ST. LOUIS — The St. Louis Symphony, the nation's second-oldest orchestra (after the New York Philharmonic), will celebrate its 135th anniversary next year. It is, in its ninth season under David Robertson, a happy and increasingly important orchestra in a golden age.
By happy I mean that Wednesday night, in a sight not likely to be seen elsewhere in the classical music world, the SLSO's fit, 55-year-old music director from Malibu joyfully jogged from one end of a gallery at the Pulitzer Foundation for the Arts to the other. He had two young conductors in tow. He picked up two more young conductors and led them all in a victory run back across the gallery to gather for their bows after the U.S. premiere of John Cage's "Thirty Pieces for Five Orchestras."
An audience of about 200 — as many patrons as could possibly be squeezed in the long, narrow space where Robertson curates and conducts a wildly popular new music series with his orchestra — stood and cheered these five grinning maestros who looked like they had just gotten the gold medal in the relay conducting competition of the Classical Music Olympics.
But what really made the orchestral "Rocky" moment historic is that Cage's "Thirty Pieces" had easily been the most significant American orchestral work never played in America. The neglect is so implausible, especially after the centennial Cage glut in 2012, that Robertson told the audience he was astonished to learn when he programmed the 30-minute score that it had been overlooked for 33 years.
Cage's piece was commissioned for a new music festival in Metz, France, despite the fact that he had given up on orchestras after his U.S. Bicentennial commission, "Apartment House 1776" and "Renga" (two works played simultaneously), was not taken seriously. The composer believed that Pierre Boulez sabotaged the New York Philharmonic performance and later that Zubin Mehta let the Los Angeles Philharmonic get away with murder.
But Cage got new inspiration a few years later after beginning "On the Surface," a series of ethereal etchings, in 1980. He had made vague markings on white canvas by using intricately designed templates and then transferred the technique to orchestral writing, finding an equivalent way of working with time that he had with space. Again he used templates, punching chance-determined holes in them to locate notes on staff paper.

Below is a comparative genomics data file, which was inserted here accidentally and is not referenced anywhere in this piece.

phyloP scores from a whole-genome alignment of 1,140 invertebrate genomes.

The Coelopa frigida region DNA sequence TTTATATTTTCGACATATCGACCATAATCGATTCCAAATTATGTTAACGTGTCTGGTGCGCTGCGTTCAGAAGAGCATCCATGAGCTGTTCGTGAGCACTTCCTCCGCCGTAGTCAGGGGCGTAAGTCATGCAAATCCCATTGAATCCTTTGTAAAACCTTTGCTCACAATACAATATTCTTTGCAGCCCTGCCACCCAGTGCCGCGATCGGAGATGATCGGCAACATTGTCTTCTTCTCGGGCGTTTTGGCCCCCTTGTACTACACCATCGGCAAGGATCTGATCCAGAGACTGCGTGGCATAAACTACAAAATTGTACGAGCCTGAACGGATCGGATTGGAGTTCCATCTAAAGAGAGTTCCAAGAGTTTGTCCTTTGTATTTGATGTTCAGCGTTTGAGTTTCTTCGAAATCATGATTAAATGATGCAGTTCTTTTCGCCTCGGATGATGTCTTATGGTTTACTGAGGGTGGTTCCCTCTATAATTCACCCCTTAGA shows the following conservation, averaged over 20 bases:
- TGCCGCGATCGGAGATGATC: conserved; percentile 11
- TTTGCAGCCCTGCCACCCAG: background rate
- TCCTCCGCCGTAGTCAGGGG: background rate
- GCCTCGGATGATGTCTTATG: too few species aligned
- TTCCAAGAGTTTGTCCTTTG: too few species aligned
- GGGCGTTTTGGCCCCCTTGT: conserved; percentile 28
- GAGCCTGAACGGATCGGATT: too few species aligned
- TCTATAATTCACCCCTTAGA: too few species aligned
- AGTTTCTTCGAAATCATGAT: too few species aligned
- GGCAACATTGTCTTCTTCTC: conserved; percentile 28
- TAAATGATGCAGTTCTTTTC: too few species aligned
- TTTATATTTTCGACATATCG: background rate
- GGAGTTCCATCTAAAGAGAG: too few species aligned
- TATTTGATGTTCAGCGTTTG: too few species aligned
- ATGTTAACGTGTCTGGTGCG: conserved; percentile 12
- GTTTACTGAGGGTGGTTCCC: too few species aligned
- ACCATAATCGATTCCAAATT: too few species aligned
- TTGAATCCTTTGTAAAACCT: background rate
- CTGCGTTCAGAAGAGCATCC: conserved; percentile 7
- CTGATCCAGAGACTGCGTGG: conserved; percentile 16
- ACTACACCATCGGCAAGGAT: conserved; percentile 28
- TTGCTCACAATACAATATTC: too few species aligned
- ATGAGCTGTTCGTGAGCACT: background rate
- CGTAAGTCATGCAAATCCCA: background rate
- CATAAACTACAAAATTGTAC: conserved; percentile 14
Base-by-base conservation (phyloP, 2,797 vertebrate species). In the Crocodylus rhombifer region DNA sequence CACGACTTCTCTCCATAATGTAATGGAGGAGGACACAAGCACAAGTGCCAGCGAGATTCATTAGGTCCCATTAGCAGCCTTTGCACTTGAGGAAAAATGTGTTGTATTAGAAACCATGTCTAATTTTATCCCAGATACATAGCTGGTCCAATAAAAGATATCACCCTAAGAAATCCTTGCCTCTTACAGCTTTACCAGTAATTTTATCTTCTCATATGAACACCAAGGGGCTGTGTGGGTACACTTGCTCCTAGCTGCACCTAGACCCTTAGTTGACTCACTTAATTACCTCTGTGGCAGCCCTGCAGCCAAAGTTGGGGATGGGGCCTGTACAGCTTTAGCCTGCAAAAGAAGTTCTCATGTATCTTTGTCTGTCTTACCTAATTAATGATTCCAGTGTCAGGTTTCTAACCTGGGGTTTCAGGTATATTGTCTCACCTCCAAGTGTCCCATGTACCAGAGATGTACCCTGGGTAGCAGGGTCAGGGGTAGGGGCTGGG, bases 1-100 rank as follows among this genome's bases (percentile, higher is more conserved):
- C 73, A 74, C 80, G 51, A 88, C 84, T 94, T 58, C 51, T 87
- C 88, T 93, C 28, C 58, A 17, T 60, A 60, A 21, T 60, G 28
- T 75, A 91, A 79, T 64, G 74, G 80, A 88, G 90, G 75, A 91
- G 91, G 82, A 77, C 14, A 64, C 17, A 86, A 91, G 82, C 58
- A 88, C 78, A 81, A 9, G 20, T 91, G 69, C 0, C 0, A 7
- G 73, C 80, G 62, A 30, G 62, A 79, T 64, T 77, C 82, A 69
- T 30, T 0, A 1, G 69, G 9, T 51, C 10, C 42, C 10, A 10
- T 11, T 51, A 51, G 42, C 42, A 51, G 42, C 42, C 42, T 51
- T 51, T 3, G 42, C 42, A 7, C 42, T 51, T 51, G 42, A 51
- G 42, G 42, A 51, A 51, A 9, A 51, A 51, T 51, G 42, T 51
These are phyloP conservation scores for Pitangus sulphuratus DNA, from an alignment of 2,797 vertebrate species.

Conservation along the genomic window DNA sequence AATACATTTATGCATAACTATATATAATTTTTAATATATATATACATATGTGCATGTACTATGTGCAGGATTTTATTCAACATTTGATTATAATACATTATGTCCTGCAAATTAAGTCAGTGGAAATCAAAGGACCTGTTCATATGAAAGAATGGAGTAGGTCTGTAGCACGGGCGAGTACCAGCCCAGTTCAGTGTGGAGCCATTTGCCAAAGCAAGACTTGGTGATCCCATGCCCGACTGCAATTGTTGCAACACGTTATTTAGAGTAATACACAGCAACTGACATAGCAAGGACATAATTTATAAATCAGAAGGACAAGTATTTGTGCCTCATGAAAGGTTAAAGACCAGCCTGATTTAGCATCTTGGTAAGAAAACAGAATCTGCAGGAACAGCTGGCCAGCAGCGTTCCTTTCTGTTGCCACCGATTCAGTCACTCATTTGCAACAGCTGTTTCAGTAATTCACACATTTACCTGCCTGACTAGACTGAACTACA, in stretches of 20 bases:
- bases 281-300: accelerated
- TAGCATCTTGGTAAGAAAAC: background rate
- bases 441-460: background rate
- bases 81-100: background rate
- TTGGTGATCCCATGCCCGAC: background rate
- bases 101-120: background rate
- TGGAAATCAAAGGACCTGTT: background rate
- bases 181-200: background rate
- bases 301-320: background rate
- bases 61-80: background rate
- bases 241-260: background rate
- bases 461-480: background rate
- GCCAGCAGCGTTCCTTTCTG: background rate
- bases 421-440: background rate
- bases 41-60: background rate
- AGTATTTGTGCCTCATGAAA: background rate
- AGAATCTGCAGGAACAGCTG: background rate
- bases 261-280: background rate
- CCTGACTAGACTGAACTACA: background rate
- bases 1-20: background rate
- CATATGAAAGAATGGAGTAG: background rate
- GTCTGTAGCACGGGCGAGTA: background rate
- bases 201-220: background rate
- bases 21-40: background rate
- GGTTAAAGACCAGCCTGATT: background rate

This resulted is the invention of time brackets, in which the exact timing of short passages (sometimes single notes) are left up to the players or conductor within in narrow constraints. Everyone in the orchestra is equal and asked to take individual responsibility.
Making sure that there would be no place for the musicians to hide, Cage divided the orchestra into five ensembles placed in a pentagon shape around the audience. He then wrote 30 different short (most about a minute) pieces for each orchestra.
Hearing "Thirty Pieces" is like being in a jungle in the middle of night. The space feels acoustically alive with individual musical events, quiet or loud, sudden or sustained through ostinatos that help create a vague sense of orchestras communicating with one another. We don't know what any of the notes mean, of course, just as we don't know what all those animals in the jungle are up to. But we do know that they are up to something.
Robertson, who was one of the conductors for the German premiere in Cologne of "Thirty Pieces" in 1987, took an unusual approach. The Pulitzer's Tadao Ando-designed building doesn't have gallery space for 80 musicians, so the audience faced either one ensemble at one end of a rectangular space, with the other three around corners or overhead. All were audible (the acoustics are outstanding), but the orchestra you faced became foreground, the rest background. Robertson, who conducted one orchestra, also maintained the overall control of the other four assistants.
This worked mainly because the performance was a dream. Robertson gets Cage in a special way, one in which he honors the composer's radical philosophical intent and yet brings tremendous character to everything he touches. Apparently Cage was especially pleased by a rehearsal of "Thirty Pieces" in Cologne in which Robertson, determined to loosen up German musicians, explained that a wild bleating time bracket should have the startling effect of an exhibitionist suddenly opening his coat and exposing himself.
"Thirty Pieces" in the Pulitzer was that real. It didn't startle, the overall mood is too meditative for that. But the aliveness, the presence, the sense that everything in life is worth paying attention to, came through inspiringly.
Robertson played "Thirty Pieces" twice, with Brett Dean's recent viola "Sketches for Siegbert" played by the Australian composer in between.
For the second "Thirty Pieces," some orchestras changed places. The experiences were different but familiar. It was a second night in the jungle. You still didn't know what would happen. Nor did you want to.
All of this made the victory run afterward ultimately seem like the conductors were running out of the jungle to excitedly share the news of what they had experienced.
"Thirty Pieces" changed music. Cage came to call the time brackets "anarchic harmony" and based all the music of his last decade on it. Countless composers ever since have followed suit.
St. Louis lost the last World Series. But it won, Wednesday, a big one.
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